Timo didn’t think he’d ever forget the scene. The tent walls sucking and flapping as blast-furnace winds gusted over them. The dust-coated refugees all shaking, moaning, and working their beads for God. All of them asking what they needed to give up in order to get back to the good old days of big oil money and fancy cities like Houston and Austin. To get back to a life before hurricanes went cat 6 and Big Daddy Drought sucked whole states dry.
Lucy ran her fingers along the beads that had sunk deep into the dead man’s neck. “They strangled him.”
“Sure looks that way.”
Timo could imagine this guy earning the prayer beads one at time. Little promises of God’s love that he could carry with him. He imagined the man down in the dirt, all crying and spitty and grateful for his bloody back and for the prayer beads that had ended up embedded in his swollen, blackening neck, like some kind of Mardi Gras party gone wrong. The man had done his prayers and repentance, and this was where he’d ended up.
“What happened to his hand?” Lucy asked.
“Dog got it.”
“If you want some better art, we can back off for a little while, and the dogs’ll come back. I can get a good tearaway shot if we let them go after him again—”
Lucy gave Timo a dirty look, so he hastily changed tacks. “Anyway, I thought you should see him. Good art, and it’s a great story. Nobody’s got something like this.”
Lucy straightened. “I can’t pitch this, Timo. It’s sad as hell, but it isn’t new. Nobody cares if Old Tex here hiked across a thousand miles of desert just to get strung up as some warning. It’s sad, but everyone knows how much people hate Texans. Kindle Post did a huge story on Texas lynchings.”
“Shit.” Timo sighed. “Every time I think you’re wise, I find out you’re still wet.”
“Oh, fuck off, Timo.”
“No, I’m serious, girl. Come here. Look with your eye. I know you got the eye. Don’t make me think I’m wasting my time on you.”
Timo crouched down beside the dead man, framing him with his hands. “Old Tex here hikes his ass across a million miles of burning desert, and he winds up here. Maybe he’s thinking he’s heading for California and gets caught with the State Sovereignty Act, can’t cross no state borders now. Maybe he just don’t have the cash to pay coyotes. Maybe he thinks he’s special and he’s going to swim the Colorado and make it up north across Nevada. Anyways, Tex is stuck squatting out in the hills, watching us live the good life. But then the poor sucker sees the CAP, and he’s sick of paying to go to some public pump for water, so he grabs his bottles and goes in for a little sip—”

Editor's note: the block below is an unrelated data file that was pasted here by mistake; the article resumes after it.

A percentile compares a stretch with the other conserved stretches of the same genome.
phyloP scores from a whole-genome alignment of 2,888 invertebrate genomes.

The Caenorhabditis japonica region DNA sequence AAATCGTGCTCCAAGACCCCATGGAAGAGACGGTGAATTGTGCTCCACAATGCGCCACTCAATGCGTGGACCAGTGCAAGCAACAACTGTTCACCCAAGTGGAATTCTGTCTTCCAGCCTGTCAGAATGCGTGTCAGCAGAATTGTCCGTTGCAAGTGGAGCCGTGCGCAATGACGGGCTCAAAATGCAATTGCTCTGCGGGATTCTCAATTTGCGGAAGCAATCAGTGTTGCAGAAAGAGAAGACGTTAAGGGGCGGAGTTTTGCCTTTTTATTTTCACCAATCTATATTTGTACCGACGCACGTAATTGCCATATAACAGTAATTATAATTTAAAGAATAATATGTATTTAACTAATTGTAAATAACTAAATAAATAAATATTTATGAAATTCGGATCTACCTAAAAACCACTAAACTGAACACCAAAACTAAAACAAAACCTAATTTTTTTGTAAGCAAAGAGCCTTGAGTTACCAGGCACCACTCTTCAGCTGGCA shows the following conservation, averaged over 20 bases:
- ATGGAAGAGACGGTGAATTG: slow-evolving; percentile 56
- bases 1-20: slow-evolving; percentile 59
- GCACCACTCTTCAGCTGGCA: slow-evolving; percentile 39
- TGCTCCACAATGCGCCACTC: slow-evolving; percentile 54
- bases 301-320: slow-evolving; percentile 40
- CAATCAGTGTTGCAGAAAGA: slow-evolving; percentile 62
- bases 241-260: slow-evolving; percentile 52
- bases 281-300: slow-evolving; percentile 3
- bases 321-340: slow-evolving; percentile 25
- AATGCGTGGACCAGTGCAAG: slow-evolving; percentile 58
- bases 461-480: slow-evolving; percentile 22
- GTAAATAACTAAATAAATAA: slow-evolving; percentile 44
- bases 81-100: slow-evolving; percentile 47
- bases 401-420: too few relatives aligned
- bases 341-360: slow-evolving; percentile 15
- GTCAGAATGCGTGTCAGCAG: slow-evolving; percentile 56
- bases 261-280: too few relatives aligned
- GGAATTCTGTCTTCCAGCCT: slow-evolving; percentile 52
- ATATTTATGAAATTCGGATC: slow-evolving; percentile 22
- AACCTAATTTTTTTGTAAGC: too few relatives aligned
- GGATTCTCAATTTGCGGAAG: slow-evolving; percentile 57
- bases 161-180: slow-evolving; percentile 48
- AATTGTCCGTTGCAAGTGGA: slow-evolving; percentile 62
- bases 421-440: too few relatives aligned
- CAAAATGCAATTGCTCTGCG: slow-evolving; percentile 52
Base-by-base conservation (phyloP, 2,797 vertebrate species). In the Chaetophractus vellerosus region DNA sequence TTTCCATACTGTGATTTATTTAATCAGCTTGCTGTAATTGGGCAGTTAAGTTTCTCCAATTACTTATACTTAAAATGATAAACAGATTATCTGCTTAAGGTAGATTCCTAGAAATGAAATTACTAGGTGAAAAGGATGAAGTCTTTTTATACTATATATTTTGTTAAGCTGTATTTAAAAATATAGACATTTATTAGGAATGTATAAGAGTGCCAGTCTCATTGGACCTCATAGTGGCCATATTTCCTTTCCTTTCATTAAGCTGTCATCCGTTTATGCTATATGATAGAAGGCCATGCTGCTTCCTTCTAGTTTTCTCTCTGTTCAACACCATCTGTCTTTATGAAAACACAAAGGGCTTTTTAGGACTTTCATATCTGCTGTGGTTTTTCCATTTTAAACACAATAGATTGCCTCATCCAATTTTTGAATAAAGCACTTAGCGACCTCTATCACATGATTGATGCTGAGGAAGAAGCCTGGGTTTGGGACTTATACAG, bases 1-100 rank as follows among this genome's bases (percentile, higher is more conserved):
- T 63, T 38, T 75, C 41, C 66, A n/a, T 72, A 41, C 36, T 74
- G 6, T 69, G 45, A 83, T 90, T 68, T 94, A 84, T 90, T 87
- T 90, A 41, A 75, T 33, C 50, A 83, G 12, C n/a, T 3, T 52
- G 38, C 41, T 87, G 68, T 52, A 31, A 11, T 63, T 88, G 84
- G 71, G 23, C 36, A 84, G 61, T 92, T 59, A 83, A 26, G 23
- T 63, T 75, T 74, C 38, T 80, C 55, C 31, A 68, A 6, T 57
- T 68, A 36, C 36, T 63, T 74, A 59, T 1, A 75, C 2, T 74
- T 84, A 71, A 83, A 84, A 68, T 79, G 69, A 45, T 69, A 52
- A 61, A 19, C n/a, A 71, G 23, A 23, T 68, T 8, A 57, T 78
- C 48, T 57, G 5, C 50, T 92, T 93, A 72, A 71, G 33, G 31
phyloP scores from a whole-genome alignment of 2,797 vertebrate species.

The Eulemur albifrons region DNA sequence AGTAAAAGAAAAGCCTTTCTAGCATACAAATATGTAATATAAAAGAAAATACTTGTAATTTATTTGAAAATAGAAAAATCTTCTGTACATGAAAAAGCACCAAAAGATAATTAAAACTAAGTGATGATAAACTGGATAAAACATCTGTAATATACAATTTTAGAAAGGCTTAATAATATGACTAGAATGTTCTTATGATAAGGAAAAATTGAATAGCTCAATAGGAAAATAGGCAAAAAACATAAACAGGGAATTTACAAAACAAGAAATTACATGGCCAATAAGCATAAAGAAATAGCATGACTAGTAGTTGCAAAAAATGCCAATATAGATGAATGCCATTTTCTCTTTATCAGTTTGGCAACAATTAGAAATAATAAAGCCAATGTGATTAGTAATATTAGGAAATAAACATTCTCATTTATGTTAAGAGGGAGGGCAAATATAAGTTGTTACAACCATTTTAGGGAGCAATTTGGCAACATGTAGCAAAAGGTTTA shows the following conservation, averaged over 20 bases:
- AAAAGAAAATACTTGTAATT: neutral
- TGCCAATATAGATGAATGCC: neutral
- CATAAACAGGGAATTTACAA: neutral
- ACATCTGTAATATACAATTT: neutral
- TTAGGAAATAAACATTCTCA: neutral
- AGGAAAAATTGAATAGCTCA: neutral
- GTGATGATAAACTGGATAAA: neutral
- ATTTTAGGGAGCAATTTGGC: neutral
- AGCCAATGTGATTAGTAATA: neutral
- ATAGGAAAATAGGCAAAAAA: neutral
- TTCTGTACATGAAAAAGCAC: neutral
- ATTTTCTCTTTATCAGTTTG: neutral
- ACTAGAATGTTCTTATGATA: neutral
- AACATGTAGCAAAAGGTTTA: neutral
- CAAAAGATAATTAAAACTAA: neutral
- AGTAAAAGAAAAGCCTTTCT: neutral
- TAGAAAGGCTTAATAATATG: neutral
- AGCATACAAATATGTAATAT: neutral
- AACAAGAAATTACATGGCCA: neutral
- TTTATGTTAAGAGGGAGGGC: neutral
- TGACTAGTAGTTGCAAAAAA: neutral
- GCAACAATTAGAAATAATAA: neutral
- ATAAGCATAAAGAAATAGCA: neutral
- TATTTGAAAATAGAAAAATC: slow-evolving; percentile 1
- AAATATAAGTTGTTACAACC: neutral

“—and someone puts a bullet in him,” Lucy finished. “I get it. I’m trying to tell you nobody cares about dead Texans. People string them up all the time. I saw it in New Mexico, too. Merry Perry prayer tents and Texans strung up on fences. Same in Oklahoma. All the roads out of Texas have them. Nobody cares.”
Timo sighed. “You’re lucky you got me for your tour guide. You know that, right? You see the cigarettes? See them little bitty Beam and Cuervo bottles? The black candles? The flowers?”
Timo waited for her to take in the scene again. To see the way he saw. “Old Tex here isn’t a warning. This motherfucker’s an offering. People turned Old Tex into an offering for Santa Muerte. They’re using Tex here to get in good with the Skinny Lady.”
“Lady Death,” Lucy said. “Isn’t that a cult for narcos?”
“Nah. She’s no cult. She’s a saint. Takes care of people who don’t got pull with the Church. When you need help on something the Church don’t like, you go to Santa Muerte. The Skinny Lady takes care of you. She knows we all need a little help. Maybe she helps narcos, sure, but she helps poor people, too. She helps desperate people. When Mother Mary’s too uptight, you call the Skinny Lady to do the job.”
“Sounds like you know a lot about her.”
“Oh, hell, yes. Got an app on my phone. Dial her any time I want and get a blessing.”
“True story. There’s a lady down in Mexico runs a big shrine. You send her a dollar, she puts up an offering for you. Makes miracles happen. There’s a whole list of miracles that Santa Muerte does. Got her own hashtag.”
“So what kind of miracles do you look for?”
“Tips, girl! What you think?” Timo sighed. “Narcos call on Santa Muerte all the time when they want to put a bullet in their enemies. And I come in after and take the pictures. Skinny Lady gets me there before the competition is even close.”
Lucy was looking at him like he was crazy, and it annoyed him. “You know, Lucy, it’s not like you’re the only person who needs an edge out here.” He waved at the dead Texan. “So? You want the story or not?”
She still looked skeptical. “If anyone can make an offering to Santa Muerte online, what’s this Texan doing upside down on a fence?”
“I’m serious, Timo. What makes you think Tex here is an offering?”
Because Amparo’s boyfriend just lost his job to some loser Longhorn who will work for nothing. Because my water bill just went up again, and my rationing just went down. Because Roosevelt Lake is gone dry, and I got Merry Perrys doing revivals right on the corner of 7th and Monte Vista, and they’re trying to get my cousin Marco to join them.
“People keep coming,” Timo said, and he was surprised at the tightness of his throat as he said it. “They smell that we got water, and they just keep coming. It’s like Texas is a million, million ants, and they just keep coming.”